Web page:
CONGRESS approves Bush budget as moderate Democrats back plan
Thursday, May 10th 2001, 12:00 am
By: News On 6
WASHINGTON (AP) _ A divided Congress approved a final 2002 budget Thursday as moderate Democrats supplied pivotal support for a measure clearing a path for President Bush's goals of cutting taxes and reining spending.
The Senate gave final congressional approval to the $1.95 trillion fiscal plan by a mostly party line 53-47 vote. In a chamber divided 50-50 between the two parties, the difference was that while two Republicans voted against the GOP-written blueprint, five Democrats supported it.
``Is it a perfect document?'' asked Sen. John Breaux of Louisiana, a leader of the Senate's centrist Democrats who voted for the package. ``Of course not. But does it advance the cause of government in a democracy that is almost evenly divided between the two parties? I think the answer is yes, it does.''
Other Democrats joining Breaux in backing the budget were Sens. Max Baucus of Montana, Ben Nelson of Nebraska, and Max Cleland and Zell Miller of Georgia. Miller was the only Democrat long certain to support it.
Sens. James Jeffords of Vermont and Lincoln Chafee of Rhode Island were the only Republicans to stray from supporting the package.
On Wednesday, Republicans pushed the measure through the House by 221-207, with only a handful of defections from either party. The budget does not need the president's signature.
In the measure's center ring are plans for an 11-year, $1.35 trillion tax cut and holding many federal programs to 4 percent growth next year, while proposing increases spending for education, medical research and other initiatives.
Bush had long sought a 10-year, $1.6 trillion tax reduction, but was forced to settle for less because of the Senate's delicate political balance. The moderates became a pivotal block of votes, and it took the White House and GOP leaders more than a month to woo enough of them to push the budget through.
``You didn't get everything you want, Mr. President,'' said the Budget Committee chairman, Sen. Pete Domenici, R-N.M., adding, ``You have made us change direction. You have moved us in the direction of giving back taxes to the American people, rather than giving them the last cut of the deck.''
But Democrats, adopting a Mother's Day theme, asserted that the tax cut would be a boon to the rich while sapping money needed for schools, health care and shoring up the solvency of Social Security and Medicare.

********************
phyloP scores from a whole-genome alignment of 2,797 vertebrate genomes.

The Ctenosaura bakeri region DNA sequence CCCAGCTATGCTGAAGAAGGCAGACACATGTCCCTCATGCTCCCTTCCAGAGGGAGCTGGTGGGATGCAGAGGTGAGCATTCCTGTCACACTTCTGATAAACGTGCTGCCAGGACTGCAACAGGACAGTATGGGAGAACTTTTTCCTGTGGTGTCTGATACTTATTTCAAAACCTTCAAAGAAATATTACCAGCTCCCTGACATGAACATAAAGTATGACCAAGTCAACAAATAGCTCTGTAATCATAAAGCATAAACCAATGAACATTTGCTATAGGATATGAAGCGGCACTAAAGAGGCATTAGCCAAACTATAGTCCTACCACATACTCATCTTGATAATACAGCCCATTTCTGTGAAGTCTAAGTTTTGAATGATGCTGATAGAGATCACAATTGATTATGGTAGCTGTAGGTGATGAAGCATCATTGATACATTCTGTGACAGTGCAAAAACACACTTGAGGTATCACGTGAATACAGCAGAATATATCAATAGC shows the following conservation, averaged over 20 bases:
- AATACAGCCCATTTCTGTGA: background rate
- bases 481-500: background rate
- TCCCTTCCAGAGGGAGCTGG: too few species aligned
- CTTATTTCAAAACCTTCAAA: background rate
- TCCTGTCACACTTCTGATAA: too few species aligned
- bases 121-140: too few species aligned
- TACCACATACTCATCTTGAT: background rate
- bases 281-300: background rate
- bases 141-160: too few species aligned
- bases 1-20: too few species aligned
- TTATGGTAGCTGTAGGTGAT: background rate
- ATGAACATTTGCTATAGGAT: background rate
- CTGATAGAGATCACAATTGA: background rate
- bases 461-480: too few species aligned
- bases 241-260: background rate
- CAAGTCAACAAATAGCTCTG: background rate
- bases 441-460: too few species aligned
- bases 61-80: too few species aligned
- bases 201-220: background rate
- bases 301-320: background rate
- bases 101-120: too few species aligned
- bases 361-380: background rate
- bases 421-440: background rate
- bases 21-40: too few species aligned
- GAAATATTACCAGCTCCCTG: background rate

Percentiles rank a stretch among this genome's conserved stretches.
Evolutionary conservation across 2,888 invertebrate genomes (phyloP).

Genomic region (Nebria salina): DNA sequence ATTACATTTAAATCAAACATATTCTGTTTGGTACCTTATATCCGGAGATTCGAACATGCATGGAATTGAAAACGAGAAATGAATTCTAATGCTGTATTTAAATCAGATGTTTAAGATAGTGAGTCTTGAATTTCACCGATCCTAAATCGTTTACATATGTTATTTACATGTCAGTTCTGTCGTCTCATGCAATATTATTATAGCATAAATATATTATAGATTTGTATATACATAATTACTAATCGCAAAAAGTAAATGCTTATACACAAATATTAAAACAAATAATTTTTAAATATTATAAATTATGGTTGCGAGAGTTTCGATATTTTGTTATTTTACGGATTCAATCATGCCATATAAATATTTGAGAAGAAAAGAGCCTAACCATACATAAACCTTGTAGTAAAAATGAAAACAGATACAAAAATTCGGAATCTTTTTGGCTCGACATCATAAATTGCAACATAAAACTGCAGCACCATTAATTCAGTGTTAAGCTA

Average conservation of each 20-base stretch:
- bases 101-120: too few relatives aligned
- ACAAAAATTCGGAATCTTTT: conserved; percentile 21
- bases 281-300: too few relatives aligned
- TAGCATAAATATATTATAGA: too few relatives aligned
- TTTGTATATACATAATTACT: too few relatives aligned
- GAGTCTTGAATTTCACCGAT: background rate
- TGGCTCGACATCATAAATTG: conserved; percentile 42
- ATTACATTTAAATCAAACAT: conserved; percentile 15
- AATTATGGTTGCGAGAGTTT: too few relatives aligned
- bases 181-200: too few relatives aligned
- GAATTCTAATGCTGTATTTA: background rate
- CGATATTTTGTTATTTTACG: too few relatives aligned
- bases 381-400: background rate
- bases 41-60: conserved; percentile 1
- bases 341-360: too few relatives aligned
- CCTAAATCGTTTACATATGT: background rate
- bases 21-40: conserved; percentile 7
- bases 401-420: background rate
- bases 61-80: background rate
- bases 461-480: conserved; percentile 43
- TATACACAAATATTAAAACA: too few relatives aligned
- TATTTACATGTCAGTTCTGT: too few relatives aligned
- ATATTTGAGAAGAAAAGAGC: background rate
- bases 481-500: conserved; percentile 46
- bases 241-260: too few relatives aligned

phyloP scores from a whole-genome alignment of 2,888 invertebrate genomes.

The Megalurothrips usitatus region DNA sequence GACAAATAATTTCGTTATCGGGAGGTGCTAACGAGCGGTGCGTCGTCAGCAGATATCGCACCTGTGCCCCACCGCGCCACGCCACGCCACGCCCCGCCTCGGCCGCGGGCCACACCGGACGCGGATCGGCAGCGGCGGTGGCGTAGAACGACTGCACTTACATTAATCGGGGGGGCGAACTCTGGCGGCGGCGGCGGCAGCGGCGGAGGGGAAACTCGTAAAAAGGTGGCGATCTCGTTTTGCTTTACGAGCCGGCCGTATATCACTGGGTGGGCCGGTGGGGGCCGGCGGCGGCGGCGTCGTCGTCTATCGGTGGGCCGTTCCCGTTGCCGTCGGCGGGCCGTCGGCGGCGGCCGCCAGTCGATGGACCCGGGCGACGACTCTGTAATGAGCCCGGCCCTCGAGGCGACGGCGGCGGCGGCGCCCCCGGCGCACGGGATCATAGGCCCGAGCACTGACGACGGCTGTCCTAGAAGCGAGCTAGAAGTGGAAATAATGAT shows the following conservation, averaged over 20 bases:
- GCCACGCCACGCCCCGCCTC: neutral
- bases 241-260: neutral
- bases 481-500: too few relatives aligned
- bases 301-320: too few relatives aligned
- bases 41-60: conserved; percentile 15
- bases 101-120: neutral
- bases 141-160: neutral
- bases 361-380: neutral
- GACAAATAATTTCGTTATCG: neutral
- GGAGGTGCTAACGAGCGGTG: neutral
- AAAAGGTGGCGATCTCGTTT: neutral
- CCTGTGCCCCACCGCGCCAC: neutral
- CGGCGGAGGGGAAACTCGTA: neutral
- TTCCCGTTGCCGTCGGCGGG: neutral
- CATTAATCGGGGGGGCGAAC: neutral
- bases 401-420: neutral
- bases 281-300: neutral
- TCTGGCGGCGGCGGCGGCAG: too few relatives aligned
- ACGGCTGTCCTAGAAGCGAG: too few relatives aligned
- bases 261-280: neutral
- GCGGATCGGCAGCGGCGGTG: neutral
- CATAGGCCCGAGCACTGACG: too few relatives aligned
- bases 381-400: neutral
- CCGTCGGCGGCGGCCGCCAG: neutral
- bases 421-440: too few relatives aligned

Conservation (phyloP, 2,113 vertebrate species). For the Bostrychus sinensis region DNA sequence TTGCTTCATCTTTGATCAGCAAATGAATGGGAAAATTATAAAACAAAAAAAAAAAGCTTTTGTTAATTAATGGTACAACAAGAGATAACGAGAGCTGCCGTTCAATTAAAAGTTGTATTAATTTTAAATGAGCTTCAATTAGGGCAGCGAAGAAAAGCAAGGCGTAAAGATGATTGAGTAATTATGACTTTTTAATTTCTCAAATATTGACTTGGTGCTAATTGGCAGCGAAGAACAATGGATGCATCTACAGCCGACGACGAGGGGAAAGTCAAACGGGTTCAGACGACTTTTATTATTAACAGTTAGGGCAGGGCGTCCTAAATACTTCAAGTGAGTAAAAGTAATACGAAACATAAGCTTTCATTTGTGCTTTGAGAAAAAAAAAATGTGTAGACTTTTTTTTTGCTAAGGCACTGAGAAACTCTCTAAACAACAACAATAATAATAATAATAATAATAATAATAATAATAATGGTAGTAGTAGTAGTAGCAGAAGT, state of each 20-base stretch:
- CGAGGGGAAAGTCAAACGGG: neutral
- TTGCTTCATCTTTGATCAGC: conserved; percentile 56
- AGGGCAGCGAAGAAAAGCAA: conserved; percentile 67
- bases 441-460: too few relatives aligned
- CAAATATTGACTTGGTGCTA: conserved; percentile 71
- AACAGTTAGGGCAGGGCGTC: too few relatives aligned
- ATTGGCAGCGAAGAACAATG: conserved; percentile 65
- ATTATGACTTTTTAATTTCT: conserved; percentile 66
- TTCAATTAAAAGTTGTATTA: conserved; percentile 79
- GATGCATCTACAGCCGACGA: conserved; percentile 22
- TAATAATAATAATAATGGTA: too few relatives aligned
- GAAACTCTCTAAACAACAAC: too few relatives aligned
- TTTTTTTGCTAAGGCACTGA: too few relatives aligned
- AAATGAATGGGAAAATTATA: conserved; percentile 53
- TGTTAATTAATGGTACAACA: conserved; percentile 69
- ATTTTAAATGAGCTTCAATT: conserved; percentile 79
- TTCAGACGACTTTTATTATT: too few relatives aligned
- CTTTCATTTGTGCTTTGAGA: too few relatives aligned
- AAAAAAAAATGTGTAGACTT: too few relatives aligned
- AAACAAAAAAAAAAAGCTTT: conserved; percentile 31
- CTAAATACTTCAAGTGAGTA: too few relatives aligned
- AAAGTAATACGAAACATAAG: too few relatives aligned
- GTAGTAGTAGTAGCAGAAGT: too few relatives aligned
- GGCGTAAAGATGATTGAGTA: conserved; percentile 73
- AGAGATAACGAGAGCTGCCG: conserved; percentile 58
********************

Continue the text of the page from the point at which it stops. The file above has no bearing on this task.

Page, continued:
``Yes, Mother, I voted for the tax cuts,'' said Sen. Robert Byrd, W.Va., envisioning a conversation a lawmaker might have. ``But now on Medicare, no, we're putting that off for another day, Mother. Forget it.''
The budget is a guideline for lawmakers and does not need Bush's signature.
Specific tax and spending decisions will be made in later bills and are likely to exceed the budget's numbers. GOP leaders have vowed to seek deeper tax cuts, and lawmakers are likely to pursue more money for defense, farmers and other programs.
Final budget approval will give Bush a huge edge in shoving his cherished tax reductions through Congress.
Budget passage means Senate Republicans can get by with just 50 Senate votes _ plus a tie-breaking vote by Vice President Dick Cheney if needed _ to pass their big tax bill. Without the budget's protection, Democrats probably could kill the tax measure by filibuster, delays that take 60 votes to halt.
Any tax cuts beyond the $1.35 trillion outlined in the budget would be vulnerable to filibuster.
The budget would hold spending to $661 billion _ the same 4 percent boost Bush sought _ for all programs except automatically paid benefits like Medicare and Medicaid. Democrats said that 4 percent rate of growth would prove inadequate _ in programs Congress grew this year by 8 percent.
Boosts are planned for education, defense, and biomedical research, and $300 billion is set aside for new prescription drug coverage. Other unspecified programs would face smaller increases or cuts.
The measure would also shrink the publicly held national debt by $2.4 trillion, which Republicans say is all that is feasible. Democrats say more could be done but for the GOP's huge tax cut.
The Finance Committee chairman, Sen. Charles Grassley, R-Iowa, said he will release a bipartisan tax cut bill Friday if he gets support from at least four of the 10 committee Democrats and most Republicans.
To fit Bush's tax proposals into the smaller $1.35 trillion figure, Grassley could delay the full income tax reductions beyond 2006; reduce the top 39.6 percent rate to more than the 33 percent Bush wants; and seek a smaller reduction in the tax marriage penalty paid by millions of two-income couples.